And comprehensive it is. After prefacing with a number of conceptual, practical, and legal distinctions (e.g. agreement vs. contract; enforcement of agreements), he presents a section on “Recitals” that declare assertions about the couple’s “marriage”, “children”, ”disclosure”, “enforcement”, and so forth. Then, a section on “Marital Rights and Obligations” is followed by one on “Parenting,” “Assets and Income,” Debts and Liabilities,” and ends with one on “Administrative” issues. Each section includes scores of specific sub-topics. And, at the back of the book are various appendices of sample declarations, worksheets and calculations.
There are several unique features to this book. The first is the section on “Instructions for Use” at the beginning of the book. In this section, Bultz encourages the reader to “Create your own Master Agreement” by using as is, or modifying any of the wording, clauses, and provisions that he offers, to suit your own personal preferences. Enclosed on the inside of the back cover of this book is a CD of the book (licensed to the reader), from which one can download and print out directly, or modify on-line to personalize any of the clauses. Within each topic issue are numerous alternative clauses for most of the topics and issues. So, you just pick and choose which clause fits your particular case. For example, under the topic of “Support Waived,” you can choose from (and modify to your particular needs) any of the following clauses:
Due to Jane and John’s shared parenting arrangement and similar incomes, neither shall pay child support to the other at this time.
Given Jane’s financial ability to fully support the children without assistance from John, she elects not to seek child support from John at this time.
Given John’s other financial obligations he has agreed to herein, Jane elects not to seek child support from him unless there is a significant change in circumstance warranting such.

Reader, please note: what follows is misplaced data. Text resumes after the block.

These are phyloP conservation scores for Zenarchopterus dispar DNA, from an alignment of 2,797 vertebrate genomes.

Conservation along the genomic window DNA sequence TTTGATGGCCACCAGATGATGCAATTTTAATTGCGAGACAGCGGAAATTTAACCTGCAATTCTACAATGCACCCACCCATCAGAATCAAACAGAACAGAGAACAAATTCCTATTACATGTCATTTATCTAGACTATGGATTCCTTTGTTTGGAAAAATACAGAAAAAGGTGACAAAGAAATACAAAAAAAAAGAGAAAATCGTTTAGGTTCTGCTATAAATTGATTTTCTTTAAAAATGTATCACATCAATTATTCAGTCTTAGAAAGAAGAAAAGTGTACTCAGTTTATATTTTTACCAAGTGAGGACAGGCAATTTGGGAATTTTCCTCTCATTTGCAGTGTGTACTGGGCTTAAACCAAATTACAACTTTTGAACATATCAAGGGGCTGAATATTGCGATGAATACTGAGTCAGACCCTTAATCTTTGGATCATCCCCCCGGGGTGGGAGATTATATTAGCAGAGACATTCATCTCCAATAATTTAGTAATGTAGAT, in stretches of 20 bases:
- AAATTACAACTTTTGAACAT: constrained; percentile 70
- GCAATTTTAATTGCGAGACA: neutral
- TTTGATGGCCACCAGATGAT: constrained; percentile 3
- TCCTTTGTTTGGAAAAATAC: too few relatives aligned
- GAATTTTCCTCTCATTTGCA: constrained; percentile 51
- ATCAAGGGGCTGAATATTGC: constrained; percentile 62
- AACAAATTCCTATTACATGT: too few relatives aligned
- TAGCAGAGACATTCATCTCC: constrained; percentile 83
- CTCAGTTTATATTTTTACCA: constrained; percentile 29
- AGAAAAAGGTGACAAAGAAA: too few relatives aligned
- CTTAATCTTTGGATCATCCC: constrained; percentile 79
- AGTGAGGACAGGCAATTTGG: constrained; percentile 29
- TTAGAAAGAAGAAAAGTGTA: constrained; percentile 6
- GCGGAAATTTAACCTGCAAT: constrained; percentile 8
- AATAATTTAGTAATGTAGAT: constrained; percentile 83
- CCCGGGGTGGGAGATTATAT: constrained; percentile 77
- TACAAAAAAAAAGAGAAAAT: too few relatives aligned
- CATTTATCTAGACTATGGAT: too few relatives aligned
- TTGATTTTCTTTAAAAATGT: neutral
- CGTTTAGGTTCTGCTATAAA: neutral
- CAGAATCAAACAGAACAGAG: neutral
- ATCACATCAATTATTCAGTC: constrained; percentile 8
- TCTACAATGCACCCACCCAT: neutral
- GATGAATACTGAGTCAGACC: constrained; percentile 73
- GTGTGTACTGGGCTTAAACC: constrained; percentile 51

John is disabled and receives Social Security disability payments. The child receives approximately $225 per month support as a result of John’s disability. Therefore, John shall not be required to pay child support at this time.
This “pick your own clause” is a very cool concept and will be especially helpful as a guide for beginning mediators, or even for more experienced mediators who have trouble coming up with clear and precise language and/or who lack a comprehensive template of the many issues that need to be addressed in a competent and comprehensive MSA.
Bultz invites readers to contact him to help him refine this publication for future editions. Among my suggestions would be to even out the number of sample clauses across the topics—some have only one example, while others have more than 10; use more non-stereotyped gender examples (i.e. the “visitation” parent is usually denoted as father); make the legal context of the narrative more national—he, unfortunately, too often used the default legal context as South Carolina [However, it should be noted that the book appears to be co-sponsored by The South Carolina Bar, Continuing Legal Education Division]. In spite of that, I think the overall document will have broad applicability nationally, since most of the issues are more generic. The book and CD sell for $155.95 and the CD alone for $119.00 and can be purchased here.